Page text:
Did he really eat Chicken?
Indian batting maestro Virat Kohli, who used to love eating non-vegetarian food, turned vegetarian in 2018 due to some health issues he was facing. Kohli had also responded to a fan comment on his post in 2022, clarifying that it was “the biggest myth in the world” that non-meat eaters cannot be muscular.
Why did Virat Kohli turn vegetarian?
Back in 2020, Kohli explained why he turned vegetarian. During an Instagram Live session, he said – Left eating meat just before the England Test series.
In 2018, when we went to South Africa, I had a cervical spine issue while playing a test match. It compressed a nerve that was running straight to the little finger of my right hand. It gave me a tingling sensation and I could barely feel my little finger. I could not sleep at night and it was hurting like mad.”
Adding this since he turns vegetarian he has been feeling amazing
Earlier, Virat disclosed that he stopped eating non veg meals because of an issue in his cervical spine. His body was producing a lot of uric acid and as a result, he had to make changes to his diet
He mentioned “That is why I stopped eating meat completely in the middle of England tour to cut down the uric acid and I have never felt better in my life, to be honest,” he further mentioned. “I felt amazing, it is almost two years now and it is the best decision I have taken”
In our Indian Batting lineup, Virat kohli is the most fit athlete.
Being a Punjabi it is quite difficult to cut down non veg but he successfully did that.
The former indian Skipper posted a story of chicken tikka stating
“You’ve really nailed this mock chicken tikka”
Its Mocked Chicken Tikka!
Img : Aaj Tak
He had mock chicken tikka. However, there is a catch. Notably, the mock chicken tikka is not animal-based, but plant-based. Hence, it remains a vegetarian dish.
Mock meat, for the uninitiated, refers to plant-based foods created to imitate the taste and texture of animal meat. Ingredients such as jackfruit, banana peels, soy and wheat isolate are used to prepare it.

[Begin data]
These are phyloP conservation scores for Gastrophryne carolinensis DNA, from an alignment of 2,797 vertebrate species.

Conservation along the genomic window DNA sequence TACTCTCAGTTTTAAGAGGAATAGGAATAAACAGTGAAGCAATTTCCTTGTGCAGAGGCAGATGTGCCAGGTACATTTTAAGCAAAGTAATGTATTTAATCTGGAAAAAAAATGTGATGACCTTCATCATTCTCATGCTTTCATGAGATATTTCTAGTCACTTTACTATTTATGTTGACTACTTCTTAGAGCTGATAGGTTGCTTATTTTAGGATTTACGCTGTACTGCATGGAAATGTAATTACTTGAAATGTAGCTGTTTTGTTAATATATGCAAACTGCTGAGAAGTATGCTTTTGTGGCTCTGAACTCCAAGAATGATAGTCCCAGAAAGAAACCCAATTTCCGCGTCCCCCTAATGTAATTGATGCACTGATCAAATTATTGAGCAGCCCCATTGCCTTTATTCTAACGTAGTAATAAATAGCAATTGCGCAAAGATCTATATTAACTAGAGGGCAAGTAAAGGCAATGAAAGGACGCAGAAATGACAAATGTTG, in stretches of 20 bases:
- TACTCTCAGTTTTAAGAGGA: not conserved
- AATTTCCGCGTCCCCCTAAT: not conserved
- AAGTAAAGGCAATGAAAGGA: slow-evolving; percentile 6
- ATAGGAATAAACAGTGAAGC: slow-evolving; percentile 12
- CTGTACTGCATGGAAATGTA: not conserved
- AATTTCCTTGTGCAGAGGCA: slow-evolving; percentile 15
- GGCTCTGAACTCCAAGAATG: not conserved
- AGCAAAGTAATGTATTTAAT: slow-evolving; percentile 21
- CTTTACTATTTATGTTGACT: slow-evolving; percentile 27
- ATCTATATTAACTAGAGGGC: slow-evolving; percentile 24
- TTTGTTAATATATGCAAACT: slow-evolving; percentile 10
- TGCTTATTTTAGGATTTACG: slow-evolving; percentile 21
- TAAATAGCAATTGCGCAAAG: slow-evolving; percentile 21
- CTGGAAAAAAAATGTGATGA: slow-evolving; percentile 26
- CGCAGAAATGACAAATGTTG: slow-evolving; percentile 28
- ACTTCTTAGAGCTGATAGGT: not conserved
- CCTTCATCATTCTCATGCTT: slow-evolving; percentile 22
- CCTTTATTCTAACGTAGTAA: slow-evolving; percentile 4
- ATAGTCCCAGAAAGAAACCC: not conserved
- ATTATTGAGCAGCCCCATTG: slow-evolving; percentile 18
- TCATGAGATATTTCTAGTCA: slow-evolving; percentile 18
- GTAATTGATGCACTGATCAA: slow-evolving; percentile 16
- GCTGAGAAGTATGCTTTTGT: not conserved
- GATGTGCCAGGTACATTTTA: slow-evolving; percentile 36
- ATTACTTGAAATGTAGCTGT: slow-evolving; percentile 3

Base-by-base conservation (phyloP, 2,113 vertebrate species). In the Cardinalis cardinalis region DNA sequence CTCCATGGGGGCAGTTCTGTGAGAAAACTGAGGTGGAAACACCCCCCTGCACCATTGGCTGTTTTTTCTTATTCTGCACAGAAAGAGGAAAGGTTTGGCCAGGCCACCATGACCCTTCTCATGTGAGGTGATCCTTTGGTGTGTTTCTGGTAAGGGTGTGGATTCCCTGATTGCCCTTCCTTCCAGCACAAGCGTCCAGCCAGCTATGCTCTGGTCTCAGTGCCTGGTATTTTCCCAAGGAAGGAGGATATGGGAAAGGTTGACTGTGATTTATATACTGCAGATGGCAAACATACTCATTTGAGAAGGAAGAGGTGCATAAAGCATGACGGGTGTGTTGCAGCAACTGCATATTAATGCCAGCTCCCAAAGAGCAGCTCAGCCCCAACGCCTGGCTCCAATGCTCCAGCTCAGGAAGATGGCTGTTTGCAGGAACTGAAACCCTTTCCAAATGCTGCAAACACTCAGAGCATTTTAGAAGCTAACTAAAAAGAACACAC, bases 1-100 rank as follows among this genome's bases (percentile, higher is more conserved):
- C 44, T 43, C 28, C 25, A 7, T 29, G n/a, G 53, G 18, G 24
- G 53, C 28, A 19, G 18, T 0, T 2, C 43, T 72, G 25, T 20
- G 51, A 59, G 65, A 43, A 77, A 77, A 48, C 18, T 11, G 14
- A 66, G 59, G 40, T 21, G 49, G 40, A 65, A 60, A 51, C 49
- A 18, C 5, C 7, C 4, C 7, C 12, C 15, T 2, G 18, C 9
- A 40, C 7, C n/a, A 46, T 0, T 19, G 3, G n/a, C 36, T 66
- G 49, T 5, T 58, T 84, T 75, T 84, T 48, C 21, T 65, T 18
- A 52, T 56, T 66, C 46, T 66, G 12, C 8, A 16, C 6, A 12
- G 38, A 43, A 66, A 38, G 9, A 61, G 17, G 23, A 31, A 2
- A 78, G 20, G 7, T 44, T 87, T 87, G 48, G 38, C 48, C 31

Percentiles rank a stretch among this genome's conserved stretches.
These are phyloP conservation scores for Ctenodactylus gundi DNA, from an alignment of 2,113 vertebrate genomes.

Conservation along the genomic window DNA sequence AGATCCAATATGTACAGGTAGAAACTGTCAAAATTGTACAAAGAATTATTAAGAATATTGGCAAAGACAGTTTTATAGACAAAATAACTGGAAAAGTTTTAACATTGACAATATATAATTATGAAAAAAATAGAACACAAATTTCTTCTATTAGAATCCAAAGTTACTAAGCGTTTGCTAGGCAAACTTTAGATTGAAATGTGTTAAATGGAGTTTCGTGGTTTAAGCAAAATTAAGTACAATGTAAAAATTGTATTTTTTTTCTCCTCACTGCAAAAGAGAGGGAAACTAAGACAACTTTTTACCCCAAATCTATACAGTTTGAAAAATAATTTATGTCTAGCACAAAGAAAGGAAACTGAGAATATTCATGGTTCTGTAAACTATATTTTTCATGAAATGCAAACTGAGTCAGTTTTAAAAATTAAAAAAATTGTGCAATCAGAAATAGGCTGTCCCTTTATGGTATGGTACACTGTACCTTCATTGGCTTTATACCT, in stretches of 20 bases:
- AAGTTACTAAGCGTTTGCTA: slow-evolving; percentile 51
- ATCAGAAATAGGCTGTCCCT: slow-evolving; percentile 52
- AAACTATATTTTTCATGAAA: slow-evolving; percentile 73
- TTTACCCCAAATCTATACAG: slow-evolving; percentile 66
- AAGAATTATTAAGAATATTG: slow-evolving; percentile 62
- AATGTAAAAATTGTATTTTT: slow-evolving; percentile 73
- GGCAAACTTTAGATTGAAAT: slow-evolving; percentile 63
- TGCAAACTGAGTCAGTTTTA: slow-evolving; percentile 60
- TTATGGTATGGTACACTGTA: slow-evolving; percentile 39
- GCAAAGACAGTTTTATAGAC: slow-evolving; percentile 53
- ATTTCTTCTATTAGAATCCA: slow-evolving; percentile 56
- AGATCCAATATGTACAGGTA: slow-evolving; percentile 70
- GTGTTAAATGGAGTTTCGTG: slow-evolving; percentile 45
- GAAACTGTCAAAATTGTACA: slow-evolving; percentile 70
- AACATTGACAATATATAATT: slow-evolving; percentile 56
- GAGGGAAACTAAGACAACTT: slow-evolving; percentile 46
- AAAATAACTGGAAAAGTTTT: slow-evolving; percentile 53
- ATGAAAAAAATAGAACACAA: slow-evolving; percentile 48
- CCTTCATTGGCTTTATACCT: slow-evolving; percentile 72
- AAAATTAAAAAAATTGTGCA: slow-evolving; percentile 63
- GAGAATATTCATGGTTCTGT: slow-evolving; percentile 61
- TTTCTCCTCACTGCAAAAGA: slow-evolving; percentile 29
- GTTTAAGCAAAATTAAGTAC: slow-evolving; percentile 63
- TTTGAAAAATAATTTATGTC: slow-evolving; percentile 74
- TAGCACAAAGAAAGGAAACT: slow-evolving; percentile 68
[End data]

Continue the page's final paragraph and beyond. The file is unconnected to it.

Types of mock meat:
- Legumes: Soybeans are the most common ingredient, used in tofu, tempeh, and TVP (textured vegetable protein). Lentils, beans, and chickpeas can also be used to create meaty patties and crumbles.
- Mycoprotein: Derived from fungi, it often comes in nugget or burger form and boasts a meat-like texture due to its fibrous structure. Quorn is a well-known brand using mycoprotein.
- Jackfruit and other fruits: This tropical fruit has a neutral flavor and stringy texture that mimics pulled pork, making it a popular ingredient in tacos and barbecue dishes. Banana peels have also been used for their meaty texture.
- Plant-based blends: Many brands combine various protein sources (e.g., pea protein, wheat gluten) with fats and flavorings to create versatile grounds, sausages, and even plant-based seafood alternatives.
Benefits of mock meat:
- Healthier choice: Often lower in saturated fat and cholesterol than animal meat, it can be a good option for heart health and reducing overall meat consumption.
- Environmentally friendly: Animal agriculture has a significant environmental impact. Opting for plant-based meat alternatives can help reduce greenhouse gas emissions and water usage.
- Dietary inclusivity: Provides delicious and satisfying meat-like options for those following vegetarian, vegan, or flexitarian diets.
Challenges and future of mock meat:
- Cost and availability: Compared to traditional meat, some mock meat options can be pricier and less readily available, especially in certain regions.
- Processing concerns: Highly processed varieties may contain high levels of sodium and additives. Choosing whole-food-based options is recommended.
- Taste and texture: While advancements are constantly being made, some argue that mock meat doesn’t perfectly replicate the taste and texture of animal meat. However, ongoing research and development promise exciting improvements in the future.
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